In-Communicado: Language, Arts, Poetry, and the Politics Of Perception








How we perceive things and what there is to perceive is guided and also part and parcel of the language we use to both perceive and communicate.

This language is being – has been – torn from its roots and relegated to an adolescent myopia mistellingly termed ‘focus’ by those who have no need whatsoever to be curious and/or investigate differing points of view.

Politics ought to have a differentiated field of perspective able to reach – i.e. communicate – in a manner not so obscure as to become meaningless and not so open as to render null and void the potential for greater understanding. That’s not happening: everything caters to the lowest common denominator in every field and action.

This is because the theatrics of personality are mistaken for the actuality of personality and its authenticity.

One of my own criteria for an individual who is authentic was easy to come by for a long time: it was always the idea of learning something new every day, and not necessarily something regarding the mechanical operation of things, or carpentry, or cars – but a different manner of perspective.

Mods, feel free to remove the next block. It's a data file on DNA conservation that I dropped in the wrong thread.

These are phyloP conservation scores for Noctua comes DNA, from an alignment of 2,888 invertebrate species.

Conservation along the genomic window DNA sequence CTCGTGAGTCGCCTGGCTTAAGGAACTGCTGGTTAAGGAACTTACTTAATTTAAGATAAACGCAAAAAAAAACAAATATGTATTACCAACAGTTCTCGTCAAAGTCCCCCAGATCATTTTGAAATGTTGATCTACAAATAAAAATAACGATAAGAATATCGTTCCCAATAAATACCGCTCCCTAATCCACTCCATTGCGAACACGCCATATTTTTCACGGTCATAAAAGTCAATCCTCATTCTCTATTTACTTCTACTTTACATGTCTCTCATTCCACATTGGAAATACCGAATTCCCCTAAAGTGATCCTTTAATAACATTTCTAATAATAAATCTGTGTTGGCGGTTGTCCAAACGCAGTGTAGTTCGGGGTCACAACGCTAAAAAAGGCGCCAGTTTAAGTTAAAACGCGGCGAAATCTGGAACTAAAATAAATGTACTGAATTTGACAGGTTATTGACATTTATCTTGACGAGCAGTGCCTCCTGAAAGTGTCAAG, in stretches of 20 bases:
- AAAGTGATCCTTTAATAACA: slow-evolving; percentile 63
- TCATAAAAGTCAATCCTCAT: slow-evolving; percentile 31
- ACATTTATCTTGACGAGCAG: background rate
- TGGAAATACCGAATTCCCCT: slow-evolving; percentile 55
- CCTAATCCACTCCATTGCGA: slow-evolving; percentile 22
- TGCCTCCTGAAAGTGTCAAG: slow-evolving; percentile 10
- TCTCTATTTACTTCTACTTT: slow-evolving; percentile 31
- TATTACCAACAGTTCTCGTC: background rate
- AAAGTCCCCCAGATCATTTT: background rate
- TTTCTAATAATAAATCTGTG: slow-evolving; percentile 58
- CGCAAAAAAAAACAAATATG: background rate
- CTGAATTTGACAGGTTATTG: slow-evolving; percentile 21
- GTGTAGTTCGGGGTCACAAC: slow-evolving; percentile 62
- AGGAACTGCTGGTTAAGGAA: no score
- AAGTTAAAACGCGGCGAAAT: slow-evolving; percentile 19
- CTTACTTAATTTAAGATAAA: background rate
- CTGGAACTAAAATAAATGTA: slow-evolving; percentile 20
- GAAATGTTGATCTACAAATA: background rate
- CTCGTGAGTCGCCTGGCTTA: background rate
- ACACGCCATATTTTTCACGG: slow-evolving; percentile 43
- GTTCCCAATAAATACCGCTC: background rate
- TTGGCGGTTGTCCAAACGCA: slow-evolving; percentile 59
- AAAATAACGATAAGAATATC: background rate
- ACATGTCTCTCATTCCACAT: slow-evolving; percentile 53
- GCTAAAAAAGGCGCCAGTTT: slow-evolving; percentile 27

I was encouraged to investigate differing points of view, and also not to simply accept what echoed for me in regards to what I felt true, but to examine as many aspects as would reveal themselves against their opposition.

In other words, not to look for confirmation of a view or perspective I already held but to see what could be gathered from opposing views.

If I was prejudiced towards rock’n’roll I ought to investigate the blues, soul, go to the ballet… discover how the blend of myth and legend mixed and matched and became more in classical music and storytelling. If it was a poetry reading, attend one where there were a number of different styles of readers and poems being presented – not simply nod off metaphorically to rock, or avoid ballet, or choose only the poets whose work I already knew.

The benefits are enormous; not only exposure to different minds and arts, but the fact of that exposure made something more than simply being culturally aware: the sheer simplicity and beauty of not cornering oneself in a self-satisfied and closed system of learning, but actually being able to learn, rather than lean on attitudes of disregard or disdain for what wasn’t familiar, things which pass for being cool or hip or smart these days, more so than ever was before.

What a banquet of emotions, perspectives and learning – rather than the self-satisfied drivel of inculcated fear that passes for awareness in cultural norms now. But that singular sense of discovery was always the individual’s choice, and there was always the inherent prohibition of being isolated, alone and unlikeable within the prevalent view of greater numbers of jaded know-it-alls who triumphed their ignorance as the height of distinction in their unwillingness to earn through discipline a greater and authentic awareness.

How easy to laugh at what was someone obviously uncomfortable, or nervous, or not so inured to the machinations of being an individual as long as you’re like us – and how stupid.